Forestry sector needs transparency to reduce risks of REDD
A new project aims to increase transparency in the forestry sector, an area long plagued by corruption and mismanagement.
The Forest Sector Transparency Report Card, launched by Global Witness, an environmental NGO, assesses 70 transparency indicators, evaluating the public availability of land use maps, logging contracts, and other forestry-related information in Cameroon, Ghana, Liberia and Peru. The effort will eventually be expanded to other countries.
Study projects increased conflict and speculation in tropical forests despite Copenhagen Accord
LONDON (22 January 2010)—As environmental and political leaders struggle to determine how to move forward from the UN Climate Change Conference in Copenhagen, a new report by an international coalition of top forest organizations
Calabar — Cross River State Governor, Senator Liyel Imoke, has called for the protection of the nation's rainforest, 90 per cent of which he says is in Cross River State and is one of the richest in biodiversity in Africa.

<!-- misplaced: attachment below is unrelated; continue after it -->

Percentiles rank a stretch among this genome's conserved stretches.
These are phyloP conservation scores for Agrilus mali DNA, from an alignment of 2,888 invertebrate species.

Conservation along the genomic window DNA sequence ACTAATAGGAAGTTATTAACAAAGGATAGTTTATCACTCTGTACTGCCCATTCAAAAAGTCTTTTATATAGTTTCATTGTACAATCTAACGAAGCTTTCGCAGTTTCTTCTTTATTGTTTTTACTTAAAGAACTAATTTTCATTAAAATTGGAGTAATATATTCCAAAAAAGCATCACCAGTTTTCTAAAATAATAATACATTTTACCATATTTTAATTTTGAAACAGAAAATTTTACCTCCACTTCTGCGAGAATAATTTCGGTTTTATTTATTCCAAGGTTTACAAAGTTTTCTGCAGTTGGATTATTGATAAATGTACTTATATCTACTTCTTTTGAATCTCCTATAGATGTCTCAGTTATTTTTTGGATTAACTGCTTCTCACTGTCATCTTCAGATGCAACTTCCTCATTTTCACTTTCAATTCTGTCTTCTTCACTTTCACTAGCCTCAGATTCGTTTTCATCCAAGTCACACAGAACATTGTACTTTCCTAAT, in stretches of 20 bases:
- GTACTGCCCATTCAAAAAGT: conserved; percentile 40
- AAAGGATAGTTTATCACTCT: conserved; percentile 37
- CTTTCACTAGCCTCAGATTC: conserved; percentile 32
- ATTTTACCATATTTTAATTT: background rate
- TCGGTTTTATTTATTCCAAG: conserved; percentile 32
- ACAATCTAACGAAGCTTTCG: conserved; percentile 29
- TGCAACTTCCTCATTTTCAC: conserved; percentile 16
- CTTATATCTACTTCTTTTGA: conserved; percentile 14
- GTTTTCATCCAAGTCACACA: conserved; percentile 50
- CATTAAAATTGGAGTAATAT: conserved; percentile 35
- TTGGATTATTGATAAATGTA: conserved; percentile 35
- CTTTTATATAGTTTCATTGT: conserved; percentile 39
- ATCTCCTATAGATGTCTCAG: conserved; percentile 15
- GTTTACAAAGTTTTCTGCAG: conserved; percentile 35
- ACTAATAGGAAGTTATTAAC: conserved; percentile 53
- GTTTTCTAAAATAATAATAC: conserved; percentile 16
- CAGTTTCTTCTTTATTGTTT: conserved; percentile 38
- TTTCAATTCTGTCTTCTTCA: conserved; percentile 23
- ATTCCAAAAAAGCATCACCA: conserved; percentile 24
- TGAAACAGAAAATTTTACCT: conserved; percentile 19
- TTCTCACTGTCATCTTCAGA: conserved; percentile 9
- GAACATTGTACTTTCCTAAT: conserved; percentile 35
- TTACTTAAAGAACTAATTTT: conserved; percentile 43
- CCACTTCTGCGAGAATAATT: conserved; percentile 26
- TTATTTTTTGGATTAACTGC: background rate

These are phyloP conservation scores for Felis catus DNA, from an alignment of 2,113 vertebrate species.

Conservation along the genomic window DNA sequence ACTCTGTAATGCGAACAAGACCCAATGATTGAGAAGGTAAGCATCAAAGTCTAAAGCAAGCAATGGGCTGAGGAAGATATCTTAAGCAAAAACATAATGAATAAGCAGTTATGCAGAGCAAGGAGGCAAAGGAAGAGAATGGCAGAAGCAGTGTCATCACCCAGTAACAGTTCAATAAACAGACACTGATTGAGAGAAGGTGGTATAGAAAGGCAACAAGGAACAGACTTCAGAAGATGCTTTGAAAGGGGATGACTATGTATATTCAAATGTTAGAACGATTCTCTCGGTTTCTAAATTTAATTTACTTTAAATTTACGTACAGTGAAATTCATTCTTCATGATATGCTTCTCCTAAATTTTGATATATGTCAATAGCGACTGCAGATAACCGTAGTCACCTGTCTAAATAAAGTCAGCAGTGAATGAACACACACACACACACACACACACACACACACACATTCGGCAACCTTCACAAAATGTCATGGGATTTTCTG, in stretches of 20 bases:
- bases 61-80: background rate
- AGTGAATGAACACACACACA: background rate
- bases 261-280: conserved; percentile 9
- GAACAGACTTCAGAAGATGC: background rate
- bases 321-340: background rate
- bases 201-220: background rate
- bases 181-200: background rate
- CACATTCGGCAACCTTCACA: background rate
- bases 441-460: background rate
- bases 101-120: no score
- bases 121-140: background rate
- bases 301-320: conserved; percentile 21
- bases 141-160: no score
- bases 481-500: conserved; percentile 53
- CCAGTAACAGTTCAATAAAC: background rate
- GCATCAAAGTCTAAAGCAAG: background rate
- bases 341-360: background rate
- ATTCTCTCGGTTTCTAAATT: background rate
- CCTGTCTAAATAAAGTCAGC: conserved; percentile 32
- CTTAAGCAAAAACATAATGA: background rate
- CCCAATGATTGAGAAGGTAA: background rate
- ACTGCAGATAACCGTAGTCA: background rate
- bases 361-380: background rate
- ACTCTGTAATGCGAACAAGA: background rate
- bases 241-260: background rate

A quiet revolution in forests offers hope to the human race.
A documentary about how small-scale carbon trading projects around the developing world are saving forests. The mechanism of forestry carbon trading is dynamically explained, especially how it works on the ground today, how it needs to be made better, and how it is already uplifting communities, stopping forest destruction, and the role new legislation will play in it's evolution.
PES, Present, and Future: the Year in Environmental Finance
2009 opened with the formation of a new Office of Ecosystem Services and Markets and closed with a disappointing Copenhagen Accord that nonetheless included provisions for reducing greenhouse gas emissions from deforestation and forest degradation. EM takes a brief look back on the year in PES and the decade it capped off.
2009 may prove to be an important turning point for tropical forests.
Lead by Brazil, which had the lowest extent of deforestation since at least the 1980s, global forest loss likely declined to its lowest level in more than a decade. Critical to the fall in deforestation was the global financial crisis, which dried up credit for forest-destroying activities and contributed to a crash in commodity prices, an underlying driver of deforestation.